Government blurred line between law and guidance in Covid-19 response

Government blurred line between law and guidance in Covid-19 response

Professor Oran Doyle

The Irish government has “repeatedly blurred the boundary between legal requirements and public health guidance” in its response to the Covid-19 response, according to new research.

The critical report, published today by the Irish Human Rights and Equality Commission, also warns that the delegation of legislative power to the minister for health has “resulted in a black hole for the consideration of human rights and equality concerns”.

The study is a first-of-its-kind evaluation of Ireland’s use of pandemic-related emergency powers and makes a number of recommendations to ensure decisions are made in line with the State’s human rights and equality duties.

Authored by experts from the Covid-19 Law and Human Rights Observatory in Trinity College Dublin, the study looks at the four statutes and more than 65 sets of regulations enacted between March and December 2020 in response to the Covid-19 pandemic.

The report also suggests that Garda enforcement of emergency Covid powers has disproportionately affected young people, ethnic and racial minorities, Travellers and Roma.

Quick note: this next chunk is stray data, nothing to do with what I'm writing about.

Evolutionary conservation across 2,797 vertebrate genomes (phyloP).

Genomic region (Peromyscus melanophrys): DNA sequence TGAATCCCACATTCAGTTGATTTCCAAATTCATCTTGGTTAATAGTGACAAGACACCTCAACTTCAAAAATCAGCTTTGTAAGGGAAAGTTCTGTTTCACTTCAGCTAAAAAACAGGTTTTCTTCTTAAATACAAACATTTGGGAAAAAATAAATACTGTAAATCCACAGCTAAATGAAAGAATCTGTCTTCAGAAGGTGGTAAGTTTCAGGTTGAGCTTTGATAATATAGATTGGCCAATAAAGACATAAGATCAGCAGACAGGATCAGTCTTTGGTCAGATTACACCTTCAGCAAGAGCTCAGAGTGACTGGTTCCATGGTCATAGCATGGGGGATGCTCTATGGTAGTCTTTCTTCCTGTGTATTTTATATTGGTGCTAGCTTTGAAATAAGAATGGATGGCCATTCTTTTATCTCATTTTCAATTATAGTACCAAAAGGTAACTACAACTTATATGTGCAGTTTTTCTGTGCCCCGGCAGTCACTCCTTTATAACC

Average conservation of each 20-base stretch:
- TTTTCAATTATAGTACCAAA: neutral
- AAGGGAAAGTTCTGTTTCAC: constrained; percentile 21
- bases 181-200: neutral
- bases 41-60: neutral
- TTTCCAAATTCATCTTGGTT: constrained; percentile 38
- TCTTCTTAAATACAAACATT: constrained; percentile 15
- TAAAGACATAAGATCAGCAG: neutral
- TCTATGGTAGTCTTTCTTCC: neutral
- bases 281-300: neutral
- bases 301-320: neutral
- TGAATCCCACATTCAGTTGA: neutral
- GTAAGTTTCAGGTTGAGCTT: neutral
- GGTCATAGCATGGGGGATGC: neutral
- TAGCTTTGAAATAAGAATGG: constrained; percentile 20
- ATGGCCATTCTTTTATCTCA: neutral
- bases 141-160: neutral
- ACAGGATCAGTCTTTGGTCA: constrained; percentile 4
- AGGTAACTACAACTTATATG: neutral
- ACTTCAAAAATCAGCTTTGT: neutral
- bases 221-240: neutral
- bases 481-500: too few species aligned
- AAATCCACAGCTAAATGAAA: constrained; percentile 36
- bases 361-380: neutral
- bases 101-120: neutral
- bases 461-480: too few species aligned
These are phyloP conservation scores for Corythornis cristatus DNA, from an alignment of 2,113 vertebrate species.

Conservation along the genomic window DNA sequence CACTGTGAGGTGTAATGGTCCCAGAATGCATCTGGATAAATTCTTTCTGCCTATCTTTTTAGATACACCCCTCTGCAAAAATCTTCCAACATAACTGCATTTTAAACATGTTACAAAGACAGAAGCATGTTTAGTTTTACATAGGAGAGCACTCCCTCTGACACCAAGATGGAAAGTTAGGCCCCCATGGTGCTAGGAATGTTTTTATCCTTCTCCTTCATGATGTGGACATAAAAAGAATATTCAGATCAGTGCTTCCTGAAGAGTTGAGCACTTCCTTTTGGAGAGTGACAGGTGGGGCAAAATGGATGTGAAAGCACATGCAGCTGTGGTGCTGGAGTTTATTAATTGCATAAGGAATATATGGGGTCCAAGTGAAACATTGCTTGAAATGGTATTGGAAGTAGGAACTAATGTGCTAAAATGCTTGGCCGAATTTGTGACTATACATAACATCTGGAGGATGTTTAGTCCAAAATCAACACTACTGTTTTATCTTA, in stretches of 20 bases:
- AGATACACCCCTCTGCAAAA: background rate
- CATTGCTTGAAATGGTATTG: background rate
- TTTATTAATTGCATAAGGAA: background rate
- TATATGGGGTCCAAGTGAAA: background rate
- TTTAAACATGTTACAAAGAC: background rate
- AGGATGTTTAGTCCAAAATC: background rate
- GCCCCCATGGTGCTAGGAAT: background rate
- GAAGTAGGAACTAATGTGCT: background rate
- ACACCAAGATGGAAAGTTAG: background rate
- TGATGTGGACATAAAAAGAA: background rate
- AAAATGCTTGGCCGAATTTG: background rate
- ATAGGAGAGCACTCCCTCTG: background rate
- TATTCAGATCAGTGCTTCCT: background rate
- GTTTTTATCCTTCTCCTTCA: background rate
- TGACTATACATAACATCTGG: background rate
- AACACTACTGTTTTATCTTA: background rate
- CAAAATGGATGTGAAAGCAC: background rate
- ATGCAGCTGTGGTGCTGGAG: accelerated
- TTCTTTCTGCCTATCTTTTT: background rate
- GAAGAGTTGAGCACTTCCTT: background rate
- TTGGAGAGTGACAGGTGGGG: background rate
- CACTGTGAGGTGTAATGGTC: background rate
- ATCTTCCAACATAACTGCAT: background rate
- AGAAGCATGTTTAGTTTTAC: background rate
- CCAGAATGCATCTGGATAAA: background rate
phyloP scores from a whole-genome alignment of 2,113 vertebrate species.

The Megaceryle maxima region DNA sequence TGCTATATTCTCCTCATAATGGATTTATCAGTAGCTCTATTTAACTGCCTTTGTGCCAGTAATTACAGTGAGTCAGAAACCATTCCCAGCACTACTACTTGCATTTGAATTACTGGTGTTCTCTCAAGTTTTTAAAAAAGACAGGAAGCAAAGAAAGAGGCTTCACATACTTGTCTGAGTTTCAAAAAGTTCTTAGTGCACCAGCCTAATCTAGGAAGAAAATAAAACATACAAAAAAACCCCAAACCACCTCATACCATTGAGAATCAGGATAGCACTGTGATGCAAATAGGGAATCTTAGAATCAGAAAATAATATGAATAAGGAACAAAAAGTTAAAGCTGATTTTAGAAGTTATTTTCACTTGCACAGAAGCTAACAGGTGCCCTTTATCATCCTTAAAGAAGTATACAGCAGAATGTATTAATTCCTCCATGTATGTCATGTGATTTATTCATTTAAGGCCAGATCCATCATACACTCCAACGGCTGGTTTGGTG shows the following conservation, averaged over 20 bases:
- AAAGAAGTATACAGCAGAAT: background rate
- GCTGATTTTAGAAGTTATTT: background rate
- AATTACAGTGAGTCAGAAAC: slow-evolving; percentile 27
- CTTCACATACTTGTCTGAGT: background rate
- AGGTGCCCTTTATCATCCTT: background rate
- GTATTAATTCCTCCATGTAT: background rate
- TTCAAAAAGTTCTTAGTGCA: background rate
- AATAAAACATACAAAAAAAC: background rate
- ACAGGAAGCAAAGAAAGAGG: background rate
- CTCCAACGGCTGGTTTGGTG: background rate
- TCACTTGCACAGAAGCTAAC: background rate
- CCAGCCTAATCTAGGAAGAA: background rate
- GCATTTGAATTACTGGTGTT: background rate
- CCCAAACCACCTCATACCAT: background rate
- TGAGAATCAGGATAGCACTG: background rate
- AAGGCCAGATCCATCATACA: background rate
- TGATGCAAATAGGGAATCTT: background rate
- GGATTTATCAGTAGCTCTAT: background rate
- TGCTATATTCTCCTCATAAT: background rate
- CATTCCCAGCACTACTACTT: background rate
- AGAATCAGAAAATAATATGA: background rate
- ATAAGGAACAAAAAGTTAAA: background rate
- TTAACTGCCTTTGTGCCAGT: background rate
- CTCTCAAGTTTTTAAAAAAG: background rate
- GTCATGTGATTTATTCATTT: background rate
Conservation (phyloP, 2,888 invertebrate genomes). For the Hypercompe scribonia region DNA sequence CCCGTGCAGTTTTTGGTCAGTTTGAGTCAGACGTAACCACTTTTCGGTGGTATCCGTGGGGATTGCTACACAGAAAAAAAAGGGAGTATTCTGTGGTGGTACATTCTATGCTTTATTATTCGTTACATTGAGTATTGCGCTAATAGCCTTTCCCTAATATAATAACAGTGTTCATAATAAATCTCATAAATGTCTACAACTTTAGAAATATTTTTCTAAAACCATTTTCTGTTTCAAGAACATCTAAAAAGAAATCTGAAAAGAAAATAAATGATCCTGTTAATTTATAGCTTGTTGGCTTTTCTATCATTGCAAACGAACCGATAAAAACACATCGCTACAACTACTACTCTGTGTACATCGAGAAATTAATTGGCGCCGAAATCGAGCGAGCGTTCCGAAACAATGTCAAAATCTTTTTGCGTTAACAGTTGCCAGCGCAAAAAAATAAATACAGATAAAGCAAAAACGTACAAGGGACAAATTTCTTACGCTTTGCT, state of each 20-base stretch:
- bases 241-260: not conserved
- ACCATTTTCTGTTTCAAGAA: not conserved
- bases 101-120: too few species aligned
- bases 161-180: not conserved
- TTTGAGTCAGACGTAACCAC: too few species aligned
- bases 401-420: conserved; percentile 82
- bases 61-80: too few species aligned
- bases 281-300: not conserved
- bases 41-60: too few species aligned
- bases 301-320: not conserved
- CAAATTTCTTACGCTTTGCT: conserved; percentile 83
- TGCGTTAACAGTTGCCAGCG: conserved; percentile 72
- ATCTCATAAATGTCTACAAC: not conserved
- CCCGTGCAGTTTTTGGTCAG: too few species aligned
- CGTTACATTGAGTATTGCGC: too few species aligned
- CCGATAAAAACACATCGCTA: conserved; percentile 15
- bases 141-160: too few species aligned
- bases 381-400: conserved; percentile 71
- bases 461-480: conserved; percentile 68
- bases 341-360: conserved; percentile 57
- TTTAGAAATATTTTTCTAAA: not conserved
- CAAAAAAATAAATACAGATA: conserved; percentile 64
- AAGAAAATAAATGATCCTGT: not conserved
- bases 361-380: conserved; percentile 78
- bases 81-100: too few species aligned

Because An Garda Síochána has not published data on how enforcement powers are exercised against particular groups, the report warns that it cannot be meaningfully held to account, and effective human rights and equality analysis of these powers is hampered.

Professor Oran Doyle, lead author of the report, said: “The government has had to respond to an unprecedented crisis. But by limiting Oireachtas oversight and persistently blurring the distinction between people’s legal obligations and public health advice, the government has both infringed human rights and made it more difficult to lead the public response to the pandemic.”

Sinéad Gibney, chief commissioner of the Irish Human Rights and Equality Commission, said: “The Commission is concerned about the lack of human rights and equality expertise in the decision-making structures put in place to tackle the pandemic, and in the systems that implement and scrutinise these decisions. This encompasses a notable lack of consultation with groups likely to be particularly impacted.

“Almost a year on from the first case of Covid being identified in Ireland, there is a need to enhance protections of human rights, equality and the rule of law when adopting and implementing emergency powers, both as we continue to grapple with the current pandemic, as we emerge from it, and in potential future national emergencies.”

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